ISO Spotlight: Scouting Erica Ogwumike for the WNBA

Photo by Russell Wilburn

If you looked at WNBA mock drafts from before the 2019-2020 season, you'd have seen a lot of people high on Rice's Erica Ogwumike, with her going early in the second round in most of those early mocks.

But in recent mock drafts that have been going around, Ogwumike's stock has fallen, with her landing in the third round in some and not getting drafted in others.

So, what's changed? Why aren't people as high on Ogwumike now as they were before? Are they missing something?

Scouting Erica Ogwumike

If you follow women's basketball even casually, you know the last name Ogwumike.

Two of Erica Ogwumike's older sisters currently play in the WNBA, both for the Los Angeles Sparks. There's the elder one of the two, Nneka Ogwumike, who won the 2016 WNBA MVP Award. There's Chiney Ogwumike, the 2014 WNBA Rookie of the Year who, when she's not on the court, works as a basketball analyst for ESPN. Chiney also won a pair of UIL state titles with Cy-Fair, leading the team to the 2010 title as a senior and also helping them win in 2008, when Nneka was a senior.

Basically, the Ogwumike family is Houston-area basketball royalty.

In 2015, Erica got her own chance to lead a high school team to a state title, winning the tournament in 2015 for Cypress Woods, along with her then teammate Nancy Mulkey. The pair went their separate ways for college, with Ogwumike heading to Pepperdine and Mulkey to Oklahoma, but the duo reunited after both transferred to Rice.

Now, Ogwumike has the chance to follow in her sisters' footsteps again. High school championship. Stellar college career. WNBA draftee?

Ogwumike — who made the Conference USA All-Defensive team — has a lot of upside and does a lot of things well on the basketball court, but she's also got some notable issues that have to be figured out.

Offensively, Ogwumike's game inside the 3-point line is strong.

Last year, she scored in the 91st percentile in points per possession. While her spot-up game featured some issues — just the 46th percentile on those looks, with a field goal percentage of 34.5 percent — she excelled in so many others ways: she's a strong transition scorer, a strong pick-and-roll ball handler, and someone who can create opportunities for herself as an off-ball cutter.

Above, we see part of what makes Ogwumike so strong in transition: Despite not being Rice's point guard, she's got a lot of ball-handling skills, so she gets going without the ball, using her wheels to get some space from the trailing defender, and then when the ball gets to her, she's able to take some strides and finish at the hoop. Ogwumike scored in the 94th percentile as a transition ball handler last season; she's a good finisher and a quick guard.

Ogwumike also has a lot of strength, which isn't a surprise since she's a member of the Ogwumike family. On this play, she snakes her way into the paint, and then runs into an Old Dominion defender. She moves right, gets right to the taller defender, and throws the little floater up and off the glass.

This is the bread and butter of what can help Ogwumike stick at the next level. On non-post up shots near the basket, Ogwumike shot 55.5 percent this season. She's a crafty ball-handler, someone who's able to navigate through traffic and give herself the best possible chance to finish in the paint.

She's also a quick defender, something that increases her future stock. Ogwumike averaged a steal and 0.7 blocks per game last year, but her biggest value is that she can use her combination of quickness and strength to stay in front of her matchups, troubling their games and forcing the ball out of their hands. This also shows up on the boards, as she's one of the best rebounders in the nation, especially for a guard. Ogwumike ranked in the Top 20 among all players in defensive rebounds per game last season; again, her strength comes into play here, as she's able to box out bigger opponents and snag boards.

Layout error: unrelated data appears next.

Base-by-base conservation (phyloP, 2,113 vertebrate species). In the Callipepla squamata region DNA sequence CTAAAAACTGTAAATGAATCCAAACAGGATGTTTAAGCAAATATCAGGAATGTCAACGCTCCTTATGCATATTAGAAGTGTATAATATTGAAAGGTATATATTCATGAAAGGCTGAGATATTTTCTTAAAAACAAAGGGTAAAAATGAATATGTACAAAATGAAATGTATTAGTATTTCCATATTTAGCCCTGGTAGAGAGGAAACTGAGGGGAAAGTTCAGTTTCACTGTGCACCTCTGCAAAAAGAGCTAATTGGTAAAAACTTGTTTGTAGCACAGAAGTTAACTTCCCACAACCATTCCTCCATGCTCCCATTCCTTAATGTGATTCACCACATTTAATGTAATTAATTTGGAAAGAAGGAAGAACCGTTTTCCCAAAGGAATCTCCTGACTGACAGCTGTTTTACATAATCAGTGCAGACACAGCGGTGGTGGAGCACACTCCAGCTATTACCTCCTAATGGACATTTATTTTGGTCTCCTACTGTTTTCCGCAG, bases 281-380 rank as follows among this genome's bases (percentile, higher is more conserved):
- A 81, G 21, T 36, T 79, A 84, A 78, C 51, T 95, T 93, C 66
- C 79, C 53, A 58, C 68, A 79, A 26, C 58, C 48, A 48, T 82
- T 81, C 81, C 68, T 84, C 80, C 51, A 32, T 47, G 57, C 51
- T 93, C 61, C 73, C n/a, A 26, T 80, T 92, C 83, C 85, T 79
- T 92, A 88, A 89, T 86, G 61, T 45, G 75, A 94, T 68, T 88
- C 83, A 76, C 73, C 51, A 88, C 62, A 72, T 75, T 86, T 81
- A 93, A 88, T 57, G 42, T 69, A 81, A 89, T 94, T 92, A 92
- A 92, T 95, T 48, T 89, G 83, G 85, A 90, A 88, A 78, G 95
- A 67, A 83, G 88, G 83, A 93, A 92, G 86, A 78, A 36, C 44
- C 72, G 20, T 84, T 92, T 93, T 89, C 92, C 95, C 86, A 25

Probably the biggest issue for Ogwumike is that her shooting percentage has dropped every year she's been at Rice. On one hand, that she's shown some prowess from three in the past is good, but on the other, players are usually judged by what they've shown recently, and what Ogwumike showed recently is a 17.2 percent mark from three on 93 attempts this season.

Since Ogwumike's best position at the next level is shooting guard, she needs to be able to shoot. If her 2019-20 numbers are indicative of what she'll be in the WNBA as a shooter, Ogwumike might be facing an uphill battle when it comes to making a roster out of training camp.

But let's not forget that just two seasons ago, Ogwumike shot 37.8 percent from deep on 143 attempts. It's hard to know without being able to watch all of her three-point attempts what the issue is here, because her usage rate all three years was around the same. Maybe it's facing tougher defensive pressure. She's been a free throw shooter of 79 percent or better all of her years at Rice, and strong free throw numbers are usually a sign of a jump shot that's got the potential to be strong.

The rest of Ogwumike's game — on both ends of the floor — feels like it's WNBA-caliber, so a lot of her future comes down to that shot. She's not quite a good enough passer to play point guard, so she'll have to be that off-ball guard. And while her ability to zig to the basket when the ball gets swung around to her is something that would help a WNBA team, she also needs to be a threat to catch-and-shoot.

Ogwumike's showed that before. Two years ago, she scored in the 83rd percentile as a spot-up shooter. Maybe decreased defensive pressure and a more defined role as a two-guard is the combination of things that Ogwumike needs to get her shot back on track.

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